Falkland Islands - Conservation Priorities

Conservation Infrastructure
The Falkland Islands Government should establish a central unit for dealing with environmental and conservation matters, including supervising the acquisition and use of environmental baseline data and implementing new wildlife conservation legislation.
Confirmed July 2000
(New legislation was put in place in 1999.)
Updated July 2000
Education, Training and Public Awareness
  • Improved liaison should be developed between the authorities, tourists and the military to ensure that disturbance of wildlife does not take place.
  • Better assessment of tourist ventures should be carried out to minimize risks to the environment and wild species.
  • Military-civil liaison on conservation matters should be improved and members of the Forces should be encouraged to take part in conservation projects in the islands.
  • The need for improving the level of environmental education within the islands' education system is clearly seen. Materials which are Falklands-specific are desperately needed for teachers and pupils. Currently, all materials are based on those used in the UK.

Updated July 2000

Biodiversity (Species)

The existing Seabird Monitoring Programme should be expanded to take account of the continuing fisheries.
For all bird species that are globally threatened, endemic to the Falklands, declining, or for which the Falklands are globally important, there is a need to undertake the following:
- determine the finer scale distribution of these species in relation to their habitat requirements;
- determine the causes of historic/current population declines and propose remedial measures;
- identify the nature and adequacy of existing habitat protection and recommend how this could be improved to match the conservation needs of the species.

Research is needed into the breeding biology and population ecology of the southern sealion, which has suffered a major decline in the Falkland Islands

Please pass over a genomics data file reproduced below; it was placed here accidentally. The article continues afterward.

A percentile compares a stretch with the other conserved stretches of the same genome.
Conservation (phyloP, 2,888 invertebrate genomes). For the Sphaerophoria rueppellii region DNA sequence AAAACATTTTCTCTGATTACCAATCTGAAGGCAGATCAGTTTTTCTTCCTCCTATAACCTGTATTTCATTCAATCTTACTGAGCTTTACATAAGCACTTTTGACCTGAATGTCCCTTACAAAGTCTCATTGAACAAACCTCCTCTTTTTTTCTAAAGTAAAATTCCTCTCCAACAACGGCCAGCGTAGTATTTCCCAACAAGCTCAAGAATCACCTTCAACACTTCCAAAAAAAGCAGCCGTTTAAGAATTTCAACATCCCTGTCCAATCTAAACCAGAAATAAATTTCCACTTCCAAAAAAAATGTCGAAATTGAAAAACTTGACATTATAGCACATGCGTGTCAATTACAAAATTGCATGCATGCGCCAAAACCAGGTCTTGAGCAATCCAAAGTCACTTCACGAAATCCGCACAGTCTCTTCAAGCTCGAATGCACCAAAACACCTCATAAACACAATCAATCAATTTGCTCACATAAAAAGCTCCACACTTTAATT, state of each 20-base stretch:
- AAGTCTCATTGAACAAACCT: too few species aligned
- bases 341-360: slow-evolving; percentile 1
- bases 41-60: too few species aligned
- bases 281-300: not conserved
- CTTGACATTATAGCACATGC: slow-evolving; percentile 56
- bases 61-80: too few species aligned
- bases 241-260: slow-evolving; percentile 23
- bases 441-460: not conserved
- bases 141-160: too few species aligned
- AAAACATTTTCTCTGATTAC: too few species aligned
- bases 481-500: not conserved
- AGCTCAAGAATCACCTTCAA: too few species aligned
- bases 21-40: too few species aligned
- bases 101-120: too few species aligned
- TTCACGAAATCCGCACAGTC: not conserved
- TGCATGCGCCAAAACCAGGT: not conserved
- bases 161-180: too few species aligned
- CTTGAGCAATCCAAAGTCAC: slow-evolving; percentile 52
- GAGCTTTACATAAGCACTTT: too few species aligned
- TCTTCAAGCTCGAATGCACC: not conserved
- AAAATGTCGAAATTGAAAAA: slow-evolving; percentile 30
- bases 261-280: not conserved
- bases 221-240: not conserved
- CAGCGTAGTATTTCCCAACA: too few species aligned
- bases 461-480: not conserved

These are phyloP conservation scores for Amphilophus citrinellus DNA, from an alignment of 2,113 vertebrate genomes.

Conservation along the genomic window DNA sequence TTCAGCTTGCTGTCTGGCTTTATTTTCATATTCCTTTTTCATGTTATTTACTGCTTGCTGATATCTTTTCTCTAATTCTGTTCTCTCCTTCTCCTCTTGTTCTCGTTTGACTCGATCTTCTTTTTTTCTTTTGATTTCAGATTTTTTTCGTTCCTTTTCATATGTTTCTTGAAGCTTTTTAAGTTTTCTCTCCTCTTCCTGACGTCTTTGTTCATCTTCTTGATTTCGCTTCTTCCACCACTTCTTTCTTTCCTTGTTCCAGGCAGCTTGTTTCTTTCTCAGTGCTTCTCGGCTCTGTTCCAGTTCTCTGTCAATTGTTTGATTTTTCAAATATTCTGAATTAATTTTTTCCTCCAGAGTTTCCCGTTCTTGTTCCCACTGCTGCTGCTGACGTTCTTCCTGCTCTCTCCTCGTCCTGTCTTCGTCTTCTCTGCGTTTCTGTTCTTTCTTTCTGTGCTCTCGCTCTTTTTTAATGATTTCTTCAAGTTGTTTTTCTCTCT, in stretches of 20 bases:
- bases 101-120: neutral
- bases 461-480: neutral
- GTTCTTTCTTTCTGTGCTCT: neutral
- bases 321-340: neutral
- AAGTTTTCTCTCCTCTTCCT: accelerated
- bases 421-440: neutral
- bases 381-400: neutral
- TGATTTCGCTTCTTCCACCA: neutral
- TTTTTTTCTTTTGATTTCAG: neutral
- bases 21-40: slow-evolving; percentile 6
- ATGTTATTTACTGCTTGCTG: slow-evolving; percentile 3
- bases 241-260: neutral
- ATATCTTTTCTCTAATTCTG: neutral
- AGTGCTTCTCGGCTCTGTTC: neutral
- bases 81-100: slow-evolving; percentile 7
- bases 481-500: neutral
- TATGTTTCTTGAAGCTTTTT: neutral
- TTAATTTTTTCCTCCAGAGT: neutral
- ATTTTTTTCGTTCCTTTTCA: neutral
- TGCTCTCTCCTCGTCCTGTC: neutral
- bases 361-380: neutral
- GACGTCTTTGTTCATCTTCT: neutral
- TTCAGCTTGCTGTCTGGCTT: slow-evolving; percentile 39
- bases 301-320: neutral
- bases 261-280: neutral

Preliminary surveys to determine the status of the southern elephant seal and the South American fur seal are required.

A broad-scale botanical survey is being carried out, with specific targeted surveys of endemic and restricted range plant species and species believed to be rare in the Falklands. Cataloguing and creating an atlas of flowering plant distribution are in progress.

An identification guide of the main species should be produced. This should then be used in the implementation of a broad-scale invertebrate survey.

A number of endemic, habitat-specific and declining taxa should be selected to act as indicator species and to focus particular attention on their distribution and status. The Table summarizes the status of research at species level.

Updated July 2000

Table 7. Falkland Islands: Species Information Requirements
Species group Level of research to date Information available on conservation status Activities required Priority species
Mammals Some N D E Sealion, seals
Birds Some Y C D E Penguins, albatross, Johnny rook
Fish Some Y B C D E Native zebra trout
Terrestrial invertebrates Very little N A B C D E  
Marine invertebrates Some Y A B C D E  
Other flowering plants Some Y C D E Tussac grass
Non-flowering plants Some N B C D E  
A, Preparation of a species inventory; B, Survey of the geographical distribution of species; C, A detailed ecological survey of selected species; D, Assessment of conservation status of species; E, Regular monitoring of species.
Source: Falklands Conservation
Biodiversity (Habitats)
  • Active planting programmes are needed to restore certain habitats, (e.g. tussac grassland) to make substantial improvements to the status of many species.
  • Studies of grazing intensity on habitat integrity and species diversity are needed.
  • Feasibility studies need to be carried out into the removal of certain introduced species, e.g. cats, foxes, rabbits and rats
  • Habitat surveys should be carried out to identify those parts of the Islands' terrestrial and marine environments in greatest need of protection from existing and potential threats.
  • Substantial additional survey information is needed to develop a network of reserves and environmentally sensitive areas. This is particularly necessary for marine habitats
  • Table 8 shows the habitat research requirements.
  • Updated July 2000

    Source: Falklands Conservation
Table 8. Falkland Islands: Habitat Research Requirements
Habitat Vegetation mapping Listing of sites Detailed survey of selected sites Assessment of habitat for conservation purposes Regular monitoring of habitat
Other wetlands R - - R R
Other terrestrial habitats - R R R R
Coastal areas R R R R R
Other marine habitats R R R R R
R, required;
-, no response

Source: Falklands Conservation